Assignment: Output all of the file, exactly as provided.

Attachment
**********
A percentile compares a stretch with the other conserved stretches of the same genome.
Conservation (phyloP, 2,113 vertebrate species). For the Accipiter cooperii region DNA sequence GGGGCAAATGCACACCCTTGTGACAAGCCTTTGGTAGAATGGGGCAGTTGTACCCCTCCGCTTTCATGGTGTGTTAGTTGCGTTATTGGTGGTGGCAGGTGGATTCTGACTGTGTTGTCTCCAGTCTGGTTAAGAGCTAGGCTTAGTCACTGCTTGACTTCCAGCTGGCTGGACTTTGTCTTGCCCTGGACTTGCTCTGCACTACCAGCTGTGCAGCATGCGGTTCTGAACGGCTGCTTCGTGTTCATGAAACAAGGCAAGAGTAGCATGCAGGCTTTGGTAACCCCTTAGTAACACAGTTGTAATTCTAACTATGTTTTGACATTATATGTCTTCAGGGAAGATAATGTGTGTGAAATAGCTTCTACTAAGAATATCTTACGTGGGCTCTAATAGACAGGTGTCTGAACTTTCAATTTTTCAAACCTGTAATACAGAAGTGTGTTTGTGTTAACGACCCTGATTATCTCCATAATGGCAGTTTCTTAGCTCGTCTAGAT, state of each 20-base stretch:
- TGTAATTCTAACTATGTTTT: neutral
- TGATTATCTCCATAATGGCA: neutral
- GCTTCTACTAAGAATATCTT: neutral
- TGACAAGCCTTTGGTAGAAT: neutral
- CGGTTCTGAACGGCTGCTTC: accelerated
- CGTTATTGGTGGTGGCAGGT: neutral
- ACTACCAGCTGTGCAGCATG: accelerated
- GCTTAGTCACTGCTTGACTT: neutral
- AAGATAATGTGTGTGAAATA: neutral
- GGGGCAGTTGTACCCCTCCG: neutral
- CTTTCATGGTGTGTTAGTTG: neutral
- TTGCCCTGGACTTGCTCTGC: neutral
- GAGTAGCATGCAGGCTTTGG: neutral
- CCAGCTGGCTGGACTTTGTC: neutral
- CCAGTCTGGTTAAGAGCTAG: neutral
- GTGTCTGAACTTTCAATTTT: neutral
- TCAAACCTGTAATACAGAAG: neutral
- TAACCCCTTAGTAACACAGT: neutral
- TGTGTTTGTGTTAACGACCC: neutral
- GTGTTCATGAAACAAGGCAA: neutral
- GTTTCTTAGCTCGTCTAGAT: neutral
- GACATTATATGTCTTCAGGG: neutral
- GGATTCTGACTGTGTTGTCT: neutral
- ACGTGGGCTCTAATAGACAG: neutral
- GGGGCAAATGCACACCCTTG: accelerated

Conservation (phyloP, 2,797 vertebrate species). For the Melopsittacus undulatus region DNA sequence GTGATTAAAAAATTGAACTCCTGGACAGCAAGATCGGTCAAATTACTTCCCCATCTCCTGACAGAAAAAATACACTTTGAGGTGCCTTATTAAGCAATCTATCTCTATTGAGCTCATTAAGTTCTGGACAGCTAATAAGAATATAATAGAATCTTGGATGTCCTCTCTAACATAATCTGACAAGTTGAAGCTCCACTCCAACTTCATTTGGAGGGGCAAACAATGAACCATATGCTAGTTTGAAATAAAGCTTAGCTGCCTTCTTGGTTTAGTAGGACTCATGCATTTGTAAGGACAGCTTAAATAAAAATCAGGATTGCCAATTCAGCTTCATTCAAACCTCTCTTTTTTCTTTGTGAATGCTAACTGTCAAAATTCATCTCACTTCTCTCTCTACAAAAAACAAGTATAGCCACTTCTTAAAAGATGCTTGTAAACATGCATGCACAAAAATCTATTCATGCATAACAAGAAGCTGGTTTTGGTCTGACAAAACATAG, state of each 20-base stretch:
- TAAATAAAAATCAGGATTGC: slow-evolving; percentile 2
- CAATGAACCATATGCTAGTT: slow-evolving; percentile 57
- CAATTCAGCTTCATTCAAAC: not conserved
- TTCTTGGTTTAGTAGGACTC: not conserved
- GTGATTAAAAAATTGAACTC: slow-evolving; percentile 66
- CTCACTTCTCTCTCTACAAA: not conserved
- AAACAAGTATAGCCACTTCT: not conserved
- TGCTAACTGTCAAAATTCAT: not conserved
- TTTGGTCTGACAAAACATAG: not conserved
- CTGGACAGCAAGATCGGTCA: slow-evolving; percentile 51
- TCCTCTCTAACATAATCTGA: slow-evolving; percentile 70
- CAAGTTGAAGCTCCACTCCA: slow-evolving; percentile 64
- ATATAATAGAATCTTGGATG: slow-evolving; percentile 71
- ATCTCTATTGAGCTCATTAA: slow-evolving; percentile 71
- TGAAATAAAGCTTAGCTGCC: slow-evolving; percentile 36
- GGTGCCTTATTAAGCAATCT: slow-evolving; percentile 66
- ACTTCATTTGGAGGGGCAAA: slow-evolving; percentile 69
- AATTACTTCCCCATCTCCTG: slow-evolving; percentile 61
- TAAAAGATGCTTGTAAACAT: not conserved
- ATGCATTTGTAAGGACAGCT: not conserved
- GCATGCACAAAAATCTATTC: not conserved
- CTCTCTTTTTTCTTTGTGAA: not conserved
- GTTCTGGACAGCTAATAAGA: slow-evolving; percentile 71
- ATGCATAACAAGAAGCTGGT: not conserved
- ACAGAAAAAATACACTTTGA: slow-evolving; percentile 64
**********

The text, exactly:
A percentile compares a stretch with the other conserved stretches of the same genome.
Conservation (phyloP, 2,113 vertebrate species). For the Accipiter cooperii region DNA sequence GGGGCAAATGCACACCCTTGTGACAAGCCTTTGGTAGAATGGGGCAGTTGTACCCCTCCGCTTTCATGGTGTGTTAGTTGCGTTATTGGTGGTGGCAGGTGGATTCTGACTGTGTTGTCTCCAGTCTGGTTAAGAGCTAGGCTTAGTCACTGCTTGACTTCCAGCTGGCTGGACTTTGTCTTGCCCTGGACTTGCTCTGCACTACCAGCTGTGCAGCATGCGGTTCTGAACGGCTGCTTCGTGTTCATGAAACAAGGCAAGAGTAGCATGCAGGCTTTGGTAACCCCTTAGTAACACAGTTGTAATTCTAACTATGTTTTGACATTATATGTCTTCAGGGAAGATAATGTGTGTGAAATAGCTTCTACTAAGAATATCTTACGTGGGCTCTAATAGACAGGTGTCTGAACTTTCAATTTTTCAAACCTGTAATACAGAAGTGTGTTTGTGTTAACGACCCTGATTATCTCCATAATGGCAGTTTCTTAGCTCGTCTAGAT, state of each 20-base stretch:
- TGTAATTCTAACTATGTTTT: neutral
- TGATTATCTCCATAATGGCA: neutral
- GCTTCTACTAAGAATATCTT: neutral
- TGACAAGCCTTTGGTAGAAT: neutral
- CGGTTCTGAACGGCTGCTTC: accelerated
- CGTTATTGGTGGTGGCAGGT: neutral
- ACTACCAGCTGTGCAGCATG: accelerated
- GCTTAGTCACTGCTTGACTT: neutral
- AAGATAATGTGTGTGAAATA: neutral
- GGGGCAGTTGTACCCCTCCG: neutral
- CTTTCATGGTGTGTTAGTTG: neutral
- TTGCCCTGGACTTGCTCTGC: neutral
- GAGTAGCATGCAGGCTTTGG: neutral
- CCAGCTGGCTGGACTTTGTC: neutral
- CCAGTCTGGTTAAGAGCTAG: neutral
- GTGTCTGAACTTTCAATTTT: neutral
- TCAAACCTGTAATACAGAAG: neutral
- TAACCCCTTAGTAACACAGT: neutral
- TGTGTTTGTGTTAACGACCC: neutral
- GTGTTCATGAAACAAGGCAA: neutral
- GTTTCTTAGCTCGTCTAGAT: neutral
- GACATTATATGTCTTCAGGG: neutral
- GGATTCTGACTGTGTTGTCT: neutral
- ACGTGGGCTCTAATAGACAG: neutral
- GGGGCAAATGCACACCCTTG: accelerated

Conservation (phyloP, 2,797 vertebrate species). For the Melopsittacus undulatus region DNA sequence GTGATTAAAAAATTGAACTCCTGGACAGCAAGATCGGTCAAATTACTTCCCCATCTCCTGACAGAAAAAATACACTTTGAGGTGCCTTATTAAGCAATCTATCTCTATTGAGCTCATTAAGTTCTGGACAGCTAATAAGAATATAATAGAATCTTGGATGTCCTCTCTAACATAATCTGACAAGTTGAAGCTCCACTCCAACTTCATTTGGAGGGGCAAACAATGAACCATATGCTAGTTTGAAATAAAGCTTAGCTGCCTTCTTGGTTTAGTAGGACTCATGCATTTGTAAGGACAGCTTAAATAAAAATCAGGATTGCCAATTCAGCTTCATTCAAACCTCTCTTTTTTCTTTGTGAATGCTAACTGTCAAAATTCATCTCACTTCTCTCTCTACAAAAAACAAGTATAGCCACTTCTTAAAAGATGCTTGTAAACATGCATGCACAAAAATCTATTCATGCATAACAAGAAGCTGGTTTTGGTCTGACAAAACATAG, state of each 20-base stretch:
- TAAATAAAAATCAGGATTGC: slow-evolving; percentile 2
- CAATGAACCATATGCTAGTT: slow-evolving; percentile 57
- CAATTCAGCTTCATTCAAAC: not conserved
- TTCTTGGTTTAGTAGGACTC: not conserved
- GTGATTAAAAAATTGAACTC: slow-evolving; percentile 66
- CTCACTTCTCTCTCTACAAA: not conserved
- AAACAAGTATAGCCACTTCT: not conserved
- TGCTAACTGTCAAAATTCAT: not conserved
- TTTGGTCTGACAAAACATAG: not conserved
- CTGGACAGCAAGATCGGTCA: slow-evolving; percentile 51
- TCCTCTCTAACATAATCTGA: slow-evolving; percentile 70
- CAAGTTGAAGCTCCACTCCA: slow-evolving; percentile 64
- ATATAATAGAATCTTGGATG: slow-evolving; percentile 71
- ATCTCTATTGAGCTCATTAA: slow-evolving; percentile 71
- TGAAATAAAGCTTAGCTGCC: slow-evolving; percentile 36
- GGTGCCTTATTAAGCAATCT: slow-evolving; percentile 66
- ACTTCATTTGGAGGGGCAAA: slow-evolving; percentile 69
- AATTACTTCCCCATCTCCTG: slow-evolving; percentile 61
- TAAAAGATGCTTGTAAACAT: not conserved
- ATGCATTTGTAAGGACAGCT: not conserved
- GCATGCACAAAAATCTATTC: not conserved
- CTCTCTTTTTTCTTTGTGAA: not conserved
- GTTCTGGACAGCTAATAAGA: slow-evolving; percentile 71
- ATGCATAACAAGAAGCTGGT: not conserved
- ACAGAAAAAATACACTTTGA: slow-evolving; percentile 64